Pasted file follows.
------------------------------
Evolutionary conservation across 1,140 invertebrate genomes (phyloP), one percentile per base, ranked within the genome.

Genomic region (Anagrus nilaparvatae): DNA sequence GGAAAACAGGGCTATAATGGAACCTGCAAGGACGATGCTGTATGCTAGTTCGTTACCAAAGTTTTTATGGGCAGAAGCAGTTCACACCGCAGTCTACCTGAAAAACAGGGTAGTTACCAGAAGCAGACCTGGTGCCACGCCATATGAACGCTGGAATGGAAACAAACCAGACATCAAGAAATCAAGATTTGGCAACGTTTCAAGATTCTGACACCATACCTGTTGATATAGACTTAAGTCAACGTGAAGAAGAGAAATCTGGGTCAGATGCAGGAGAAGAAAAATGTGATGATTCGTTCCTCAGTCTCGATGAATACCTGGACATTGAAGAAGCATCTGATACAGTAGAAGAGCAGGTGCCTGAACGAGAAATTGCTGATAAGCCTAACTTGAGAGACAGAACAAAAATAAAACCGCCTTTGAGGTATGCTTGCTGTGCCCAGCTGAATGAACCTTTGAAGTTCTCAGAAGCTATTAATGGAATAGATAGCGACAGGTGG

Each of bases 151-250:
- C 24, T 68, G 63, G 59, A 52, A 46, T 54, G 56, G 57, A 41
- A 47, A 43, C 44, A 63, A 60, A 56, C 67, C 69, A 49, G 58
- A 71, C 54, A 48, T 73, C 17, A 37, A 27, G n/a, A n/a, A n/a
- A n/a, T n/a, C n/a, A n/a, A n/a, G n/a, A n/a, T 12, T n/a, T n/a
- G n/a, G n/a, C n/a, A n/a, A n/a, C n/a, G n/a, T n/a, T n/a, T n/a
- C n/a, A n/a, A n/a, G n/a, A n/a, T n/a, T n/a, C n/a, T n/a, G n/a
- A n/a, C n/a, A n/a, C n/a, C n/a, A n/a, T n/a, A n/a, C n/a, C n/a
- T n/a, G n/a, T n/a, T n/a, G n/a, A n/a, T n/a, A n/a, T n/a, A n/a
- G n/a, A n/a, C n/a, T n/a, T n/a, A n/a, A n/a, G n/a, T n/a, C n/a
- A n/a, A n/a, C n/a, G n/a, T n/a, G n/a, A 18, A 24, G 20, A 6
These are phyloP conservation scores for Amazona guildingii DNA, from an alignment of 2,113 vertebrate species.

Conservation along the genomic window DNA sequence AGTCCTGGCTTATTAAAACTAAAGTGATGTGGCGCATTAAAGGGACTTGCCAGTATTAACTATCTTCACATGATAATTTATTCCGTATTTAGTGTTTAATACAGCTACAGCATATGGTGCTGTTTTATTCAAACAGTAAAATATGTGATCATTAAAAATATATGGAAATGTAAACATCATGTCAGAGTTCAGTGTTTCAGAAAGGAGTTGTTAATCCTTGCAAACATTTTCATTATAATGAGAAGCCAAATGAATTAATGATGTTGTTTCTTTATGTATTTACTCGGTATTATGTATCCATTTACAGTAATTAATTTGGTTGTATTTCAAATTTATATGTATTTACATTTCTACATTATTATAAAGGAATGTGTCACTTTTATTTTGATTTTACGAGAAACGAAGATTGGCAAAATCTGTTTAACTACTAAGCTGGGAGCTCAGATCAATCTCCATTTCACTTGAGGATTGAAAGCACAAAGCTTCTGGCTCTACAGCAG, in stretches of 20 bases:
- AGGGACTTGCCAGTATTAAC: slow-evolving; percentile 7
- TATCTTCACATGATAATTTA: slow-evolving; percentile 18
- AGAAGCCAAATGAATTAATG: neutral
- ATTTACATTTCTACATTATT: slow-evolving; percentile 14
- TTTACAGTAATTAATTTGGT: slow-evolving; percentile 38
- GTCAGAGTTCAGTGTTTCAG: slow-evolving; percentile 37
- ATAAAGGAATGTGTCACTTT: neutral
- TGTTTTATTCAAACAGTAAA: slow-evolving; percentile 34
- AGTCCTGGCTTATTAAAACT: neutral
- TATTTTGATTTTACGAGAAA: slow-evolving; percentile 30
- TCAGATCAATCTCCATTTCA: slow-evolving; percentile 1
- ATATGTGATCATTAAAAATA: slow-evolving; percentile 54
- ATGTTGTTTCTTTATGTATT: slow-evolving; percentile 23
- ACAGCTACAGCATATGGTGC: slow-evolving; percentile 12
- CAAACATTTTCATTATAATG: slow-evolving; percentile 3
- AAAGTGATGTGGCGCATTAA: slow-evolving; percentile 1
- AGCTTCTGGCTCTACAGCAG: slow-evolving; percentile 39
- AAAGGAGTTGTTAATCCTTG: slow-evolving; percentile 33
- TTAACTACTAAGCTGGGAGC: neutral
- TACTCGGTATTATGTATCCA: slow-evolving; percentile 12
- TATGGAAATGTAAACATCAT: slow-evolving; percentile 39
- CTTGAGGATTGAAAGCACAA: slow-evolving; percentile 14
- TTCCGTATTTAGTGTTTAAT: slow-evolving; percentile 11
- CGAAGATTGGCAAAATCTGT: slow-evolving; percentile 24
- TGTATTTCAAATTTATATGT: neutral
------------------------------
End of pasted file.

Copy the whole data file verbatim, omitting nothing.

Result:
Evolutionary conservation across 1,140 invertebrate genomes (phyloP), one percentile per base, ranked within the genome.

Genomic region (Anagrus nilaparvatae): DNA sequence GGAAAACAGGGCTATAATGGAACCTGCAAGGACGATGCTGTATGCTAGTTCGTTACCAAAGTTTTTATGGGCAGAAGCAGTTCACACCGCAGTCTACCTGAAAAACAGGGTAGTTACCAGAAGCAGACCTGGTGCCACGCCATATGAACGCTGGAATGGAAACAAACCAGACATCAAGAAATCAAGATTTGGCAACGTTTCAAGATTCTGACACCATACCTGTTGATATAGACTTAAGTCAACGTGAAGAAGAGAAATCTGGGTCAGATGCAGGAGAAGAAAAATGTGATGATTCGTTCCTCAGTCTCGATGAATACCTGGACATTGAAGAAGCATCTGATACAGTAGAAGAGCAGGTGCCTGAACGAGAAATTGCTGATAAGCCTAACTTGAGAGACAGAACAAAAATAAAACCGCCTTTGAGGTATGCTTGCTGTGCCCAGCTGAATGAACCTTTGAAGTTCTCAGAAGCTATTAATGGAATAGATAGCGACAGGTGG

Each of bases 151-250:
- C 24, T 68, G 63, G 59, A 52, A 46, T 54, G 56, G 57, A 41
- A 47, A 43, C 44, A 63, A 60, A 56, C 67, C 69, A 49, G 58
- A 71, C 54, A 48, T 73, C 17, A 37, A 27, G n/a, A n/a, A n/a
- A n/a, T n/a, C n/a, A n/a, A n/a, G n/a, A n/a, T 12, T n/a, T n/a
- G n/a, G n/a, C n/a, A n/a, A n/a, C n/a, G n/a, T n/a, T n/a, T n/a
- C n/a, A n/a, A n/a, G n/a, A n/a, T n/a, T n/a, C n/a, T n/a, G n/a
- A n/a, C n/a, A n/a, C n/a, C n/a, A n/a, T n/a, A n/a, C n/a, C n/a
- T n/a, G n/a, T n/a, T n/a, G n/a, A n/a, T n/a, A n/a, T n/a, A n/a
- G n/a, A n/a, C n/a, T n/a, T n/a, A n/a, A n/a, G n/a, T n/a, C n/a
- A n/a, A n/a, C n/a, G n/a, T n/a, G n/a, A 18, A 24, G 20, A 6
These are phyloP conservation scores for Amazona guildingii DNA, from an alignment of 2,113 vertebrate species.

Conservation along the genomic window DNA sequence AGTCCTGGCTTATTAAAACTAAAGTGATGTGGCGCATTAAAGGGACTTGCCAGTATTAACTATCTTCACATGATAATTTATTCCGTATTTAGTGTTTAATACAGCTACAGCATATGGTGCTGTTTTATTCAAACAGTAAAATATGTGATCATTAAAAATATATGGAAATGTAAACATCATGTCAGAGTTCAGTGTTTCAGAAAGGAGTTGTTAATCCTTGCAAACATTTTCATTATAATGAGAAGCCAAATGAATTAATGATGTTGTTTCTTTATGTATTTACTCGGTATTATGTATCCATTTACAGTAATTAATTTGGTTGTATTTCAAATTTATATGTATTTACATTTCTACATTATTATAAAGGAATGTGTCACTTTTATTTTGATTTTACGAGAAACGAAGATTGGCAAAATCTGTTTAACTACTAAGCTGGGAGCTCAGATCAATCTCCATTTCACTTGAGGATTGAAAGCACAAAGCTTCTGGCTCTACAGCAG, in stretches of 20 bases:
- AGGGACTTGCCAGTATTAAC: slow-evolving; percentile 7
- TATCTTCACATGATAATTTA: slow-evolving; percentile 18
- AGAAGCCAAATGAATTAATG: neutral
- ATTTACATTTCTACATTATT: slow-evolving; percentile 14
- TTTACAGTAATTAATTTGGT: slow-evolving; percentile 38
- GTCAGAGTTCAGTGTTTCAG: slow-evolving; percentile 37
- ATAAAGGAATGTGTCACTTT: neutral
- TGTTTTATTCAAACAGTAAA: slow-evolving; percentile 34
- AGTCCTGGCTTATTAAAACT: neutral
- TATTTTGATTTTACGAGAAA: slow-evolving; percentile 30
- TCAGATCAATCTCCATTTCA: slow-evolving; percentile 1
- ATATGTGATCATTAAAAATA: slow-evolving; percentile 54
- ATGTTGTTTCTTTATGTATT: slow-evolving; percentile 23
- ACAGCTACAGCATATGGTGC: slow-evolving; percentile 12
- CAAACATTTTCATTATAATG: slow-evolving; percentile 3
- AAAGTGATGTGGCGCATTAA: slow-evolving; percentile 1
- AGCTTCTGGCTCTACAGCAG: slow-evolving; percentile 39
- AAAGGAGTTGTTAATCCTTG: slow-evolving; percentile 33
- TTAACTACTAAGCTGGGAGC: neutral
- TACTCGGTATTATGTATCCA: slow-evolving; percentile 12
- TATGGAAATGTAAACATCAT: slow-evolving; percentile 39
- CTTGAGGATTGAAAGCACAA: slow-evolving; percentile 14
- TTCCGTATTTAGTGTTTAAT: slow-evolving; percentile 11
- CGAAGATTGGCAAAATCTGT: slow-evolving; percentile 24
- TGTATTTCAAATTTATATGT: neutral